"But after several minutes passed, Jim emerged from the smoke and fire carrying yet another soldier."

When he lifted the soldier on a medevac helicopter, his lieutenant ordered Jim to get in too.

"'Get in! He said. Get in!' But Jim refused. He said 'you are going to need me here,'" Trump said. "As Jim now says 'I would have rather died on the battlefield then know that men died because they did not have a medic.'"

On May 14, McCloughan's platoon was again ordered to advance. He was wounded a second time by small arms fire and shrapnel from an RPG while helping two wounded soldiers, the citation states.

In the final phases of the attack, two companies from the 2nd North Vietnamese Army Division and an element of 700 soldiers from a Viet Cong regiment descended upon Charlie Company's position on three sides.

McCloughan "went into the crossfire numerous times throughout the battle to extract the wounded soldiers, according to the citation. "His relentless and courageous actions inspired and motivated his comrades to fight for their survival."

When supplies ran low, McCloughan volunteered to hold a blinking strobe light in an open area as a marker for a nighttime resupply drop.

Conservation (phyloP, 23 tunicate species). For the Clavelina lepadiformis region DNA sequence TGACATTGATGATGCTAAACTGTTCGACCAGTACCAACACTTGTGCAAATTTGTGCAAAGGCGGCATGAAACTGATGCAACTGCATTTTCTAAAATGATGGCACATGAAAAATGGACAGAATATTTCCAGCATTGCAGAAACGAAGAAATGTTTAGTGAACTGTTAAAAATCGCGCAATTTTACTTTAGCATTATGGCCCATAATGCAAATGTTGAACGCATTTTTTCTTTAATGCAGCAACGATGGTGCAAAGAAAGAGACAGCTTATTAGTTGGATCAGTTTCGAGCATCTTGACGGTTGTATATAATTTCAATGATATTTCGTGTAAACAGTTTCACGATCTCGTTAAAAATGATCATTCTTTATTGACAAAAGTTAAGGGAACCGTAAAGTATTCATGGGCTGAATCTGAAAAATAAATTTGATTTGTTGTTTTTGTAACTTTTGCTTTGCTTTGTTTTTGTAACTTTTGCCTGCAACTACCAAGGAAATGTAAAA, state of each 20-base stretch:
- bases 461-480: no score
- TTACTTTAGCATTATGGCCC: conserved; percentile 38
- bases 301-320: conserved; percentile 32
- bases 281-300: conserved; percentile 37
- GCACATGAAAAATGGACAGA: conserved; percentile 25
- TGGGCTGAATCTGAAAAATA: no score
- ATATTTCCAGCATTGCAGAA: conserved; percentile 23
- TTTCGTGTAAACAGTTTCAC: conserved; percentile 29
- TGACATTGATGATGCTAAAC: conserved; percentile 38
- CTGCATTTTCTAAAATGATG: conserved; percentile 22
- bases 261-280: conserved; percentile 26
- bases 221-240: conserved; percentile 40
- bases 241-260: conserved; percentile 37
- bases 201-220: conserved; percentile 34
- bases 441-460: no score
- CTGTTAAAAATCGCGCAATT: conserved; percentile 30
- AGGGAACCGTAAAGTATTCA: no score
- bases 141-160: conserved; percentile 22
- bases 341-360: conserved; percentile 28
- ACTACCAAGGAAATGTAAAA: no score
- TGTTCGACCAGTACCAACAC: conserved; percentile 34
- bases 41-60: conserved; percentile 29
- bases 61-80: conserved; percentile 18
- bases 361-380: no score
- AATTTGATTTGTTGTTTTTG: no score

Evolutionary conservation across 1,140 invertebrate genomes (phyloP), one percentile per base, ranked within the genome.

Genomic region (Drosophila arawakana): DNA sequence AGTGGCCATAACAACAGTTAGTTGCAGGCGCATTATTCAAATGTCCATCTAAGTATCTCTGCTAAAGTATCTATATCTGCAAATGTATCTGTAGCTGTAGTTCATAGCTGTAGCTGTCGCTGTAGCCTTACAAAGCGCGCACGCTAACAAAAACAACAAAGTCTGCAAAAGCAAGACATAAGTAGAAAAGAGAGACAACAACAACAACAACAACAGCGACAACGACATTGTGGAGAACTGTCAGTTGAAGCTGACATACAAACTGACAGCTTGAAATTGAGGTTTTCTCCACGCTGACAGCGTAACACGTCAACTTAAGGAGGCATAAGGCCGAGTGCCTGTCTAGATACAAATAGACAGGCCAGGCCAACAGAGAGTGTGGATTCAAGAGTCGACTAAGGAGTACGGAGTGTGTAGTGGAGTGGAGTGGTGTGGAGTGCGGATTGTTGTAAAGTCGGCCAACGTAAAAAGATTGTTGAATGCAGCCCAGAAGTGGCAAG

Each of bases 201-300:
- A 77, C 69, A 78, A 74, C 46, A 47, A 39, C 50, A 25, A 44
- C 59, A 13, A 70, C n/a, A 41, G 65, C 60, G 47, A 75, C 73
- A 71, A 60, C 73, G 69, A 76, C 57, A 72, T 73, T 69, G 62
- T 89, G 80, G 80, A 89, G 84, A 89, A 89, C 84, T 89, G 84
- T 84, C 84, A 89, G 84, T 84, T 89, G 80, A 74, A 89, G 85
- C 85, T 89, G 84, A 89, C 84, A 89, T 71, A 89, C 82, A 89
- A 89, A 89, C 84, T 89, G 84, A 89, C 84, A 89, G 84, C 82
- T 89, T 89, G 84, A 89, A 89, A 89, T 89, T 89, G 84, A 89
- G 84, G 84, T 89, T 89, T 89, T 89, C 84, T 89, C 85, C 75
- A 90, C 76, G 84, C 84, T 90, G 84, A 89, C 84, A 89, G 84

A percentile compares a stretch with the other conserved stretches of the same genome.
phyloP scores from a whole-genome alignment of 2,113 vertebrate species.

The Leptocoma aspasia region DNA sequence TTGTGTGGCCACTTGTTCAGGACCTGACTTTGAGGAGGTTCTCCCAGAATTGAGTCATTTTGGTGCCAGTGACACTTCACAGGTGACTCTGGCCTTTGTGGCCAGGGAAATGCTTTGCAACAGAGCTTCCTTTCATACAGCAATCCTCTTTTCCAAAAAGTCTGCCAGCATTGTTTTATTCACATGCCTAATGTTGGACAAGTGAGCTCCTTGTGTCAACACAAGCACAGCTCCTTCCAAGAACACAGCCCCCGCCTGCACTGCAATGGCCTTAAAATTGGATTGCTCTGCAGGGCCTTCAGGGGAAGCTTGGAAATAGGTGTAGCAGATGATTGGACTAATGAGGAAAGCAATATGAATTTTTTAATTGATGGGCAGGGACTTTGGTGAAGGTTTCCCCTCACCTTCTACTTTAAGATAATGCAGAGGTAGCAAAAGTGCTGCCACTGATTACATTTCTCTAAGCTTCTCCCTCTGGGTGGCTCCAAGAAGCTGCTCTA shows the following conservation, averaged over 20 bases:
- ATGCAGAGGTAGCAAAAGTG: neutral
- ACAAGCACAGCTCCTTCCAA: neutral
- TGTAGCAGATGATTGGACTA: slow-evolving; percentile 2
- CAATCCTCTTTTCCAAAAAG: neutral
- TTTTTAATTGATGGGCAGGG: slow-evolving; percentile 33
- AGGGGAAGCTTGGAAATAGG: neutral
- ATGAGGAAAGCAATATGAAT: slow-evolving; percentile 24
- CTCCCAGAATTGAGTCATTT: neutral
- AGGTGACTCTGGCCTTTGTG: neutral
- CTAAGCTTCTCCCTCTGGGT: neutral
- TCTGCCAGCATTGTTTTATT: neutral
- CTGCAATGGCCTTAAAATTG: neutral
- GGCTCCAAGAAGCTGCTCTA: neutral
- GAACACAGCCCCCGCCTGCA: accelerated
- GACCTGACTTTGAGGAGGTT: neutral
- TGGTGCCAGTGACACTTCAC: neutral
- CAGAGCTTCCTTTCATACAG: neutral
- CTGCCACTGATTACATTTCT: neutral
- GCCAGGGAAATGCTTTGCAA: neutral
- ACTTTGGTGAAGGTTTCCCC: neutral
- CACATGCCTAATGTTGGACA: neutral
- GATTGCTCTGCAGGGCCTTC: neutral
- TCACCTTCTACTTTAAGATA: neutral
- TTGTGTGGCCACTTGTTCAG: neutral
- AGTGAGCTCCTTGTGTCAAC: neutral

"He remained steadfast while bullets landed all around him and rocket propelled grenades flew over his prone, exposed body," according to the citation. "During the morning darkness of May 15, Private 1st Class McCloughan knocked out a rocket propelled grenade position with a grenade, fought and eliminated enemy soldiers" and treated numerous casualties while organizing medevac helicopter runs.

When McCloughan was growing up, his "dad taught him a simple, but powerful lesson -- never do anything halfway, always do your best. Jim took that lesson very much to heart," Trump said.

"Jim did what his father had taught him. He gave it his all and then he just kept giving. In those 48 hours, Jim rescued 10 American soldiers and tended to countless others," Trump said. "He was one of 32 men who fought until the end. They held their ground against more than 2,000 enemy troops."

In the audience stood 10 of McCloughan's fellow soldiers, five whom McCloughan saved in the battle.

Trump called all of them by first name and thanked them for their sacrifice and service.

"Stand up, wherever you may be. Where are you?" Trump said. Applause filled the room as the men stood. Trump clapped loudly.

Trump hung the Medal of Honor around McCloughan's neck, shook his hand and hugged him.

"For over two centuries, our brave men and women in uniform have overcome tyranny, fascism, communism, and every threat to our freedom. Every single threat, they have overcome," Trump said.

"And we have overcome these threats because of titans like Jim, whose spirit could never be conquered. That's what this this award is, and Jim's life represents so well -- America's unbreakable spirit."

-- Matthew Cox can be reached at matthew.cox@military.com.